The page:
It begins with his scoring prowess. Porter has NBA scoring title potential, and that’s not hyperbole. Going outside in, Porter has an unorthodox shooting stroke but made 47 percent of his 3-pointers as a high school senior. His Missouri/USA Basketball numbers weren’t as impressive, but the takeaway here is range won’t be an issue.

He can get his shot over just about anyone, and his midrange game is even better, whether it’s off the dribble or posting up. It isn’t the prettiest looking shot but it goes in more often than not. And where he, at 6-foot-10, lacks a tight, compact dribble he’s long, athletic and durable at the rim. He’s going to score at will when he gets to the rim. There are no weaknesses in his game as a scorer.

Porter’s perimeter skills on offense translate, too. He has good quickness and feet for his size and impressive length that will make him a versatile defender. He won’t be holding his own on the low block against Anthony Davis anytime soon, if ever, but he’s also going to succeed guarding his fair share of wings. He’s a magnet on the boards and is able to push in transition off those rebounds, which adds to his offensive skill set.

On-court, Porter’s biggest question mark is that he’s more of a scorer than a creator at this point. He gets any shot he wants at 6-foot-10 and is the most athletic player on the floor when attacking the rim or attacking offensive rebounds. That’s won’t come as easily in the NBA. Defensively, like most prospects, he’ll need to add weight. Is he a perimeter-oriented 4 or a 3 with potential to play inside? These questions remain, as do ones regarding his health. Medical evaluations will tell the story on where Porter goes. His skill set really isn’t up for debate.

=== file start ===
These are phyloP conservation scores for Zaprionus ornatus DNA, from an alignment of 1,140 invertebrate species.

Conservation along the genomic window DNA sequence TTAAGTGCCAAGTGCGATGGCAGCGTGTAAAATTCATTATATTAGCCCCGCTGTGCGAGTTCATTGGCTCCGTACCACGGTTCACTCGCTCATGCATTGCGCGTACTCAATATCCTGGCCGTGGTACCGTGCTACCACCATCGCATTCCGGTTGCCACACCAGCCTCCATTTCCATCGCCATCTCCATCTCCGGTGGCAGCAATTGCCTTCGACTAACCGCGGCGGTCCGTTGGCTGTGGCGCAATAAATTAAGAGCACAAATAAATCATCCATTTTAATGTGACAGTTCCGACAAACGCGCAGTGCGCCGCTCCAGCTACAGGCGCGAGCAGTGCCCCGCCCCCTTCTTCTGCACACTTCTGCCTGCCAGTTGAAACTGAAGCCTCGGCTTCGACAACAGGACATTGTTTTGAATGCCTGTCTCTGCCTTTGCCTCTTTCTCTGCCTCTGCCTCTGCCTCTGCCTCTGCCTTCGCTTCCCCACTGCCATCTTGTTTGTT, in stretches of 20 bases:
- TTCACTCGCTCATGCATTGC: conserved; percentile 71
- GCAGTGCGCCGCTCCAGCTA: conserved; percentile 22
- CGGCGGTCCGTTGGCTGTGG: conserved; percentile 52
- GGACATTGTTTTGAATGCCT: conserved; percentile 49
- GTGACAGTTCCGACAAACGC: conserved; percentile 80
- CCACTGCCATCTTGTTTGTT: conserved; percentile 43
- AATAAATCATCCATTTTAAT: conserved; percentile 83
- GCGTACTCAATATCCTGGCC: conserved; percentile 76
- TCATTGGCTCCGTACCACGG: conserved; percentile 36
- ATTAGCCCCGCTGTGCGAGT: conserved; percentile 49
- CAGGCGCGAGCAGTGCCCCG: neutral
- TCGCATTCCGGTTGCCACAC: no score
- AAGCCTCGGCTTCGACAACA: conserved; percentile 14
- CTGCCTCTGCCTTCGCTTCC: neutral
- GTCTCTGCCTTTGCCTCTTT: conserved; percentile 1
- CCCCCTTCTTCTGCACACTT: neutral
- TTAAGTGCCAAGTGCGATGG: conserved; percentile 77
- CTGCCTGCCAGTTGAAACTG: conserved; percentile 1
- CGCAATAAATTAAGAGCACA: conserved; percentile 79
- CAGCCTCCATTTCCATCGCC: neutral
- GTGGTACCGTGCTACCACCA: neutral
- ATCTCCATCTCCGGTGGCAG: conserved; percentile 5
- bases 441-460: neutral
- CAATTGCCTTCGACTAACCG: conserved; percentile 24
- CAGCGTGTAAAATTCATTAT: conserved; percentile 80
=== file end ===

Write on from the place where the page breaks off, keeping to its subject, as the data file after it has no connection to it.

So if the Bulls find themselves on the clock and Porter still available, as long as his medicals check out there shouldn’t be a question as to who they select. While his skill set could create an odd pairing on the perimeter with Zach LaVine and his less-than-ideal creating, the Bulls need an injection of talent. Porter would give the Bulls a second versatile frontcourt threat alongside Lauri Markkanen, and Fred Hoiberg would have myriad options on how to free up Porter when defenses cue in on Markkanen, or vice versa. It’s a matchup nightmare for defenses and continues Hoiberg’s desire for more transition opportunities.

If the Bulls decide to swing for the fences - something they haven't done in the past - Porter Jr. is their man. Remember, just four short months ago (and admittedly a back surgery) he was the top player in the country. No one questioned it.

Bulls rule out Chandler Hutchison, Wendell Carter Jr. out for the rest of the season, Otto Porter Jr., Zach LaVine could be next


Bulls rule out Chandler Hutchison, Wendell Carter Jr. out for the rest of the season, Otto Porter Jr., Zach LaVine could be next

The injuries are mounting for the Bulls as the end of the season nears and that means some players won’t play again this season.

John Paxson spoke to reporters before Saturday’s 114-83 loss to the Jazz and gave injury updates on four players. For starters, Chandler Hutchison and Wendell Carter Jr. both have been ruled out for the season.

Carter showed a lot of promise in his rookie season, averaging 10.3 points and 7 rebounds per game, but has been out since Jan. 15 with a thumb injury.